Walking Across Egypt Essay Research Paper Kenyatta

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Walking Across Egypt Essay, Research Paper Kenyatta StackhouseEnglish 206Dr. Christopher Mattie Rigsbee is the main character in Clyde Edgerton’s southern style novel, Walking Across Egypt. Mattie is a seventy-eight year old widow with two middle-aged children. Living alone in a small house, she makes sure that everything is taken care of. Although begins to display some signs of aging, and her family is trying to convince her to slow down her lifestyle, Mattie’s character and mind setting prohibits her from becoming the stereotypical elder. She must make a decision in which direction to turn. "I’m too old to keep a dog," she says to the dogcatcher as he is leaving with a brown fice that showed up on her doorstep (Edgerton 20). "Besides, I’m slowing

down," she says to her son during lunch (Edgerton 5). The stereotypes of the elderly are influencing Mattie’s life. She is telling herself not to do things because of her age whether or not she is physically able to do them, simply because people associate age with inability and dependence upon others. Her family and friends are expecting and encouraging this dependence. Elaine and Robert, Mattie’s two unmarried children, along with other family and friends, are encouraging her to be what they expect a seventy-eight year old woman to be. They talk about how she needs to get rest because she is slowing down and can’t keep going as steady as she seems to think. When she decided to try and help a young juvenile, Wesley Benfield, become a better person by taking him to

church and offering him to stay the night with her, Robert thought that Mattie was sick. Pearl Turnage, Mattie’s older sister, has given in to the stereotypes that are now plaguing Mattie, and insists that she do the same. In fact, she invites Mattie to accompany her to the funeral home where they will each pick out a casket that they are to be buried in. Pearl pushes the subject, as if to force Mattie into realizing that she doesn’t have much time left to live. Pearl also begins talking to Mattie about the past and the fun that they once had, as if to tell Mattie that those days are over and that it is time for her to begin a new chapter in her life. The future that Pearl has planned for herself, however, is totally contrary to the lifestyle that Mattie has chosen to pursue.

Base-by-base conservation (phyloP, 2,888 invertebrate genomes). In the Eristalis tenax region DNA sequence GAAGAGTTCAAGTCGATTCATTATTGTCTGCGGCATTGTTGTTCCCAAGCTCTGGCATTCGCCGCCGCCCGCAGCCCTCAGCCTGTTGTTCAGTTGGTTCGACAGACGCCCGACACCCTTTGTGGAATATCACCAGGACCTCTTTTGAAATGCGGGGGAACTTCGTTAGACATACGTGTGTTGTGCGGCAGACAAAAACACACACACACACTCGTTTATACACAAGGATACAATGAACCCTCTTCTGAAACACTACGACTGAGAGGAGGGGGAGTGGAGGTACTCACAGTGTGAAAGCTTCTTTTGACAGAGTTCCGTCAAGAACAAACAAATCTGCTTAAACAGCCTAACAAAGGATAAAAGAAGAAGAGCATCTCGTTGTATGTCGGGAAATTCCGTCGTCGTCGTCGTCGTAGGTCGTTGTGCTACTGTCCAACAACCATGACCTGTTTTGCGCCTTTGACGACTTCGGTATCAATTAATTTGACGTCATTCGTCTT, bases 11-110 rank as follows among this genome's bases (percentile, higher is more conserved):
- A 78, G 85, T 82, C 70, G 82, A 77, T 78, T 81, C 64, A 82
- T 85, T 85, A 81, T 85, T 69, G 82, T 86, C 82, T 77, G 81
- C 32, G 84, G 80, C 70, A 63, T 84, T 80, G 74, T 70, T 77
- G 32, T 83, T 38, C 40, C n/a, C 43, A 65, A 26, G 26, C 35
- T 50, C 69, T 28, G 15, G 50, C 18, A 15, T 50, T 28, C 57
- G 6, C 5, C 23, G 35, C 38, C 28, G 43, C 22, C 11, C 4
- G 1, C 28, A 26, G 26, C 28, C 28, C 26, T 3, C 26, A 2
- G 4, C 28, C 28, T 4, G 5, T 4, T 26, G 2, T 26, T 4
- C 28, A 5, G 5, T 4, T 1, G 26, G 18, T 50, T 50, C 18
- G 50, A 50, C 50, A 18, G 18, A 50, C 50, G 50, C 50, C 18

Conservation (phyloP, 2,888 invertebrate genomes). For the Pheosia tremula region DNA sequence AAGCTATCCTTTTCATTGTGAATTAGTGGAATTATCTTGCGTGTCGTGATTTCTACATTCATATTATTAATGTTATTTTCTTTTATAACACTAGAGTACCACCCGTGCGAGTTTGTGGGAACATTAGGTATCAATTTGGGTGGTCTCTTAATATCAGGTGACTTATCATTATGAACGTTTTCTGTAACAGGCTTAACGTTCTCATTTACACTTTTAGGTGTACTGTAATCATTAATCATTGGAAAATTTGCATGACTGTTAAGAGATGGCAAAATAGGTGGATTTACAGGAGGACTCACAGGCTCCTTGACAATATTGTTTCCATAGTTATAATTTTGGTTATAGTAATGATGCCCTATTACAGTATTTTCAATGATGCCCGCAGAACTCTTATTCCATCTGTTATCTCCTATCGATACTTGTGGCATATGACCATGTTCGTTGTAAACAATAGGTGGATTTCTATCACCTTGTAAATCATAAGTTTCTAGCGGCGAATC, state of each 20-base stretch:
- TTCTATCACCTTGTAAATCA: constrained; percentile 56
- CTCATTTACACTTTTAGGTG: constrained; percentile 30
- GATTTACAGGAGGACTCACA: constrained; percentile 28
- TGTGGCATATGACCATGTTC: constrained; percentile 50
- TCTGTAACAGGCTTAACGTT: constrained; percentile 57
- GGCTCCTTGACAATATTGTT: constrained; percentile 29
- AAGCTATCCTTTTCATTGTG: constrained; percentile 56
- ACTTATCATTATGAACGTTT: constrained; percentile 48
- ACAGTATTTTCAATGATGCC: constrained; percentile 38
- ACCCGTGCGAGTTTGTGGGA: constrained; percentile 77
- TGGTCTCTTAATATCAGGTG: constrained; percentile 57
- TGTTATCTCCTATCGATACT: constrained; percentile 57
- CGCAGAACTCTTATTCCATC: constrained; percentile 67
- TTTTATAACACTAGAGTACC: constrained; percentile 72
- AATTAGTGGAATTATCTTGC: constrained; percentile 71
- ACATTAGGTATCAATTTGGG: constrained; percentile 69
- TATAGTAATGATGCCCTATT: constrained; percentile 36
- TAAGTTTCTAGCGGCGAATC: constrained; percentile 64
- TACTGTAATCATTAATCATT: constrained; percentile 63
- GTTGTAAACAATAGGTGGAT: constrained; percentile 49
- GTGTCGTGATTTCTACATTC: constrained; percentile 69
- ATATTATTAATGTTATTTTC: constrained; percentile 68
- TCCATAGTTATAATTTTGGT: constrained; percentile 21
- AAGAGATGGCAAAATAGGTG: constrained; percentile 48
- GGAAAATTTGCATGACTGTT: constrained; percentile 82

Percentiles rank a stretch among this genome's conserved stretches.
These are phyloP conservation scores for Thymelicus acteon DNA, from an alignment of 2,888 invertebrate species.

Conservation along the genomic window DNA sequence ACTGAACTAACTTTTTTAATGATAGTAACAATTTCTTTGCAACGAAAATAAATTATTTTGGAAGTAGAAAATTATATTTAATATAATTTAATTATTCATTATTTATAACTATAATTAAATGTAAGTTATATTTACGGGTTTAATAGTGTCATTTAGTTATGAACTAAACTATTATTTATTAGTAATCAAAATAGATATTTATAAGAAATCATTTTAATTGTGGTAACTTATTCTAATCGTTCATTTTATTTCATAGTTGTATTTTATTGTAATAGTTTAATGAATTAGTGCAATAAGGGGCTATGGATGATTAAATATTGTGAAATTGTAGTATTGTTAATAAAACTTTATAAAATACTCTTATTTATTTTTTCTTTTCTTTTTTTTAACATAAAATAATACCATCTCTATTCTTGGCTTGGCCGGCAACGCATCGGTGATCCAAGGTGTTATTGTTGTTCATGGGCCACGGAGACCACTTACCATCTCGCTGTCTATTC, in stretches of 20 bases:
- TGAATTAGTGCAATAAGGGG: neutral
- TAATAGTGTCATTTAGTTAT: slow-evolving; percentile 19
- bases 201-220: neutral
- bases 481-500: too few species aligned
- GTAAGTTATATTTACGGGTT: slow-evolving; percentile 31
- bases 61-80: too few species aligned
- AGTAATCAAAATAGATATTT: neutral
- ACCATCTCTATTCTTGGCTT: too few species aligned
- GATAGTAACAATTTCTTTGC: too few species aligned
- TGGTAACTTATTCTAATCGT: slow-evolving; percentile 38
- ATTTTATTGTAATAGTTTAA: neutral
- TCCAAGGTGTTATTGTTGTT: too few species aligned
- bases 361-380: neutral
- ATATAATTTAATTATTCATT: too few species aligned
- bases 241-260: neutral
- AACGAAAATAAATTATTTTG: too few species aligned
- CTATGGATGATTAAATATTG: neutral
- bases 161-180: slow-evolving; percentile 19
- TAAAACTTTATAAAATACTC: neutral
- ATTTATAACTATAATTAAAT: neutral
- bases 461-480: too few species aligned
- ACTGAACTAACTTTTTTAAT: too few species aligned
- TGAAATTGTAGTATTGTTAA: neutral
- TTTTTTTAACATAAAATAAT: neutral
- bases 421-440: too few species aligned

Mattie wants more of those good times to talk about. Mattie has grown up with the same expectations of elderly people as everyone else, however, she chooses not to live her life based on these expectations, but rather on how her feelings lead her. At the beginning of the novel, she is unsure about what direction she wants to take in life. She turns down the dog, and says that she needs to slow down, but at the end she makes a realization about the person that she wishes to be. She makes the comment at the beginning about how she is "too old" to keep a dog, yet at the end, she asks whether or not he is still in the pound. She even is laughing about falling through the bottom of the rocking chair even though she was worried about injuring herself at the time it happened.

And she sends her children through a loop when she decides to raise the juvenile, Wesley, in her home. Although she is beginning to display some signs of aging and her family tries desperately to have her slow her life down, Mattie Rigsbee has a strong character that is prohibiting her from becoming the stereotypical elder. She has made a decision in her life on which road that she will take to begin the rest of her life. She has not turned onto the dead-end road of reminiscence, disability and dependence, but rather onto the long, fulfilling road of life, happiness, and salvation. Life is good for Ms. Rigsbee.